Diaspora Lobbies and the US Government

Convergence and Divergence in Making Foreign Policy

Author: Josh DeWind,Renata Segura

Publisher: NYU Press

ISBN: 1479815853

Category: Law

Page: 320

View: 8522

As a nation of immigrants, the United States has long accepted that citizens who identify with an ancestral homeland may hold dual loyalties; yet Americans have at times regarded the persistence of foreign ties with suspicion, seeing them as a sign of potential disloyalty and a threat to national security. Diaspora Lobbies and the US Government brings together a group of distinguished scholars of international politics and international migration to examine this contradiction in the realm of American policy making, ultimately concluding that the relationship between diaspora groups and the government can greatly affect foreign policy. This relationship is not unidirectional—as much as immigrants make an effort to shape foreign policy, government legislators and administrators also seek to enlist them in furthering American interests. From Israel to Cuba and from Ireland to Iraq, the case studies in this volume illustrate how potential or ongoing conflicts raise the stakes for successful policy outcomes. Contributors provide historical and sociological context, gauging the influence of diasporas based on population size and length of time settled in the United States, geographic concentration, access to resources from their own members or through other groups, and the nature of their involvement back in their homelands. This collection brings a fresh perspective to a rarely discussed aspect of the design of US foreign policy and offers multiple insights into dynamics that may determine how the United States will engage other nations in future decades.
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American Jewish Year Book 2015

The Annual Record of the North American Jewish Communities

Author: Arnold Dashefsky,Ira M. Sheskin

Publisher: Springer

ISBN: 3319245058

Category: Social Science

Page: 897

View: 9901

This Year Book, now in its 115th year, provides insight into major trends in the North American Jewish communities and is the Annual Record of the North American Jewish Communities. The first two chapters of Part I examine Jewish immigrant groups to the US and Jewish life on campus. Chapters on “National Affairs” and “Jewish Communal Affairs” analyze the year’s events. Three chapters analyze the demography and geography of the US, Canada, and world Jewish populations. Part II provides Jewish Federations, Jewish Community Centers, social service agencies, national organizations, overnight camps, museums, and Israeli consulates. The final chapters present national and local Jewish periodicals and broadcast media; academic resources, including Jewish Studies Programs, books, articles websites, and research libraries; and lists of major events in the past year, Jewish honorees, and obituaries. For those interested in the North American Jewish community—scholars, service providers, volunteers—this volume undoubtedly provides the single best source of information on the structure, dynamics, and ongoing religious, political, and social challenges confronting the community. It should be on the bookshelf of everyone interested in monitoring the dynamics of change in the Jewish communities of North America. Sidney Goldstein, Founder and Director, Population Studies and Training Center, Brown University, and Alice Goldstein, Population Studies and Traini ng Center, Brown University The American Jewish Year Book is a unique and valuable resource for Jewish community professionals. It is part almanac, directory, encyclopedia and all together a volume to have within easy reach. It is the best, concise diary of trends, events, and personalities of interest for the past year. We should all welcome the Year Book’s publication as a sign of vitality for the Jewish community. Brenda Gevertz, Executive Director, JPRO Network, the Jewish Professional Resource Organization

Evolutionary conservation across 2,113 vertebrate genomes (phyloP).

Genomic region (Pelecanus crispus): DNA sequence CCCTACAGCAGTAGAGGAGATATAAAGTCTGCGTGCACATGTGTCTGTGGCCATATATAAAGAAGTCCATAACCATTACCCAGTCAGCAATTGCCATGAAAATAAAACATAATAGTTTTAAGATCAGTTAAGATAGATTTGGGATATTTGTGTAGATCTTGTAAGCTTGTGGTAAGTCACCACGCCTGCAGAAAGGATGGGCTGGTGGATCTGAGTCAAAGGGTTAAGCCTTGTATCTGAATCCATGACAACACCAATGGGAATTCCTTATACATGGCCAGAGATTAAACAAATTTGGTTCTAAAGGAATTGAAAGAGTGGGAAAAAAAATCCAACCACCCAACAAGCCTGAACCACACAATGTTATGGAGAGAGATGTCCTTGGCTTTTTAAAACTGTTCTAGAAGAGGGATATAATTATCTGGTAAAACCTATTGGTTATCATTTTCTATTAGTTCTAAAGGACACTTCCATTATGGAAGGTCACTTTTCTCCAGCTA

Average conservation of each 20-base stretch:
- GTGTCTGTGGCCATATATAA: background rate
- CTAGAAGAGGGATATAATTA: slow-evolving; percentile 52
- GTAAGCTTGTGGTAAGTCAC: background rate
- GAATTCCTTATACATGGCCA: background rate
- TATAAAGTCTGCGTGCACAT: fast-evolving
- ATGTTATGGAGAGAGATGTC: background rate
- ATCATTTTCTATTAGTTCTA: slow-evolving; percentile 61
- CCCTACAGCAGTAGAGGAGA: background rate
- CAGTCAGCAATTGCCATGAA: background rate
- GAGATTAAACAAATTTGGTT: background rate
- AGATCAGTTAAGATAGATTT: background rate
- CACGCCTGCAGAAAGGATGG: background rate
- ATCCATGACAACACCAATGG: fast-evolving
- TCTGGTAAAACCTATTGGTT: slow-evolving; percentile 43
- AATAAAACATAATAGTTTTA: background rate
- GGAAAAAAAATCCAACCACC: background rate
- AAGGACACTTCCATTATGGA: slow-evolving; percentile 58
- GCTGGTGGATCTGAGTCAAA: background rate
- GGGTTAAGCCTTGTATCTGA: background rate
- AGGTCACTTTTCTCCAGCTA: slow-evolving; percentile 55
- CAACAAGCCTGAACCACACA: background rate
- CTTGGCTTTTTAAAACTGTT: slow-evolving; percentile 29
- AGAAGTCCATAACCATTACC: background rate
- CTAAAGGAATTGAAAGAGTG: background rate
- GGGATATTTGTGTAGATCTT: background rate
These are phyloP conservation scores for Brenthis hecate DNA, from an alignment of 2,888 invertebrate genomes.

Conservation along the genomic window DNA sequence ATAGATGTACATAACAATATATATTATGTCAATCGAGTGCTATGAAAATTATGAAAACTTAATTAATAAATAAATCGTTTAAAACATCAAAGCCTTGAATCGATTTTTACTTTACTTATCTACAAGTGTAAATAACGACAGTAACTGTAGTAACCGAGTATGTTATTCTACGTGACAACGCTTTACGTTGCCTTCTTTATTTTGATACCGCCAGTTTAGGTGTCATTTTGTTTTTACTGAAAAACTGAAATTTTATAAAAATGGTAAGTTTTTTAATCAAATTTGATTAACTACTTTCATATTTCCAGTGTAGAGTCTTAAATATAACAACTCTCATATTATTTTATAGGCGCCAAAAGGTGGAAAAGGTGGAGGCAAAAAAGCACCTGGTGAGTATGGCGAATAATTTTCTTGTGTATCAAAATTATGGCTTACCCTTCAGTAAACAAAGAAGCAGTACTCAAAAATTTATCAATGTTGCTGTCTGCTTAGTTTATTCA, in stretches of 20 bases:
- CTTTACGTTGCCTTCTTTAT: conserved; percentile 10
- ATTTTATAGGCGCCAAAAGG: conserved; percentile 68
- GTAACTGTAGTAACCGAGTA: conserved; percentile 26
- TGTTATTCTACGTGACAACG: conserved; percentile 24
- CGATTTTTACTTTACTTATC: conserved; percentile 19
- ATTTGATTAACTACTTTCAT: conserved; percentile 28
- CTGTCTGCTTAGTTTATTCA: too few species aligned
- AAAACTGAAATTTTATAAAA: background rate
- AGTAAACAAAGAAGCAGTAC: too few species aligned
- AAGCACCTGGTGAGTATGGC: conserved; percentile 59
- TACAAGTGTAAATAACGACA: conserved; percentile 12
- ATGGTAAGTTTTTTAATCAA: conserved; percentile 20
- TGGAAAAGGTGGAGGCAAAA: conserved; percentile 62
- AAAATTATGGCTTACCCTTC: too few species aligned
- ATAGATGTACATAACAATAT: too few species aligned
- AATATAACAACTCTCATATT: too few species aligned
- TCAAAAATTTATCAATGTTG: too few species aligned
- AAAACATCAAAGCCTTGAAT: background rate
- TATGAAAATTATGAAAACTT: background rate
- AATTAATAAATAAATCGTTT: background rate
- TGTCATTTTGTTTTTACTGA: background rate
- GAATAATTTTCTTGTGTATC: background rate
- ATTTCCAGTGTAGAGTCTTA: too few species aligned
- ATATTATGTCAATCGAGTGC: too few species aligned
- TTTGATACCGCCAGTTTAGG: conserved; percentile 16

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The Politicisation of Migration

Author: Wouter van der Brug,Gianni D'Amato,Didier Ruedin,Joost Berkhout

Publisher: Routledge

ISBN: 1317527569

Category: Political Science

Page: 234

View: 6845

Why are migration policies sometimes heavily contested and high on the political agenda? And why do they, at other moments and in other countries, hardly lead to much public debate? The entrance and settlement of migrants in Western Europe has prompted various political reactions. In some countries anti-immigration parties have gained substantial public support while in others migration policies have been hardly controversial. The Politicisation of Migration examines the differences between seven Western European countries by developing a conceptual framework to empirically explain patterns of politicisation and de-politicisation. The analyses show that over the past decade immigration has been increasingly defined in socio-cultural terms and that it has been receiving less political attention since the economic crisis started in 2007. This book also looks at the role of mainstream parties and political actors in the process of politicisation, and demonstrates how the role of ‘challengers’ is more limited than often assumed. Contributing to literatures on migration, party politics and agenda-setting, the book will be of interest to students and scholars in the fields of politics and migration studies.
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The Refugee Challenge in Post-Cold War America

Author: María Cristina García

Publisher: Oxford University Press

ISBN: 0190655321

Category: History

Page: 304

View: 3452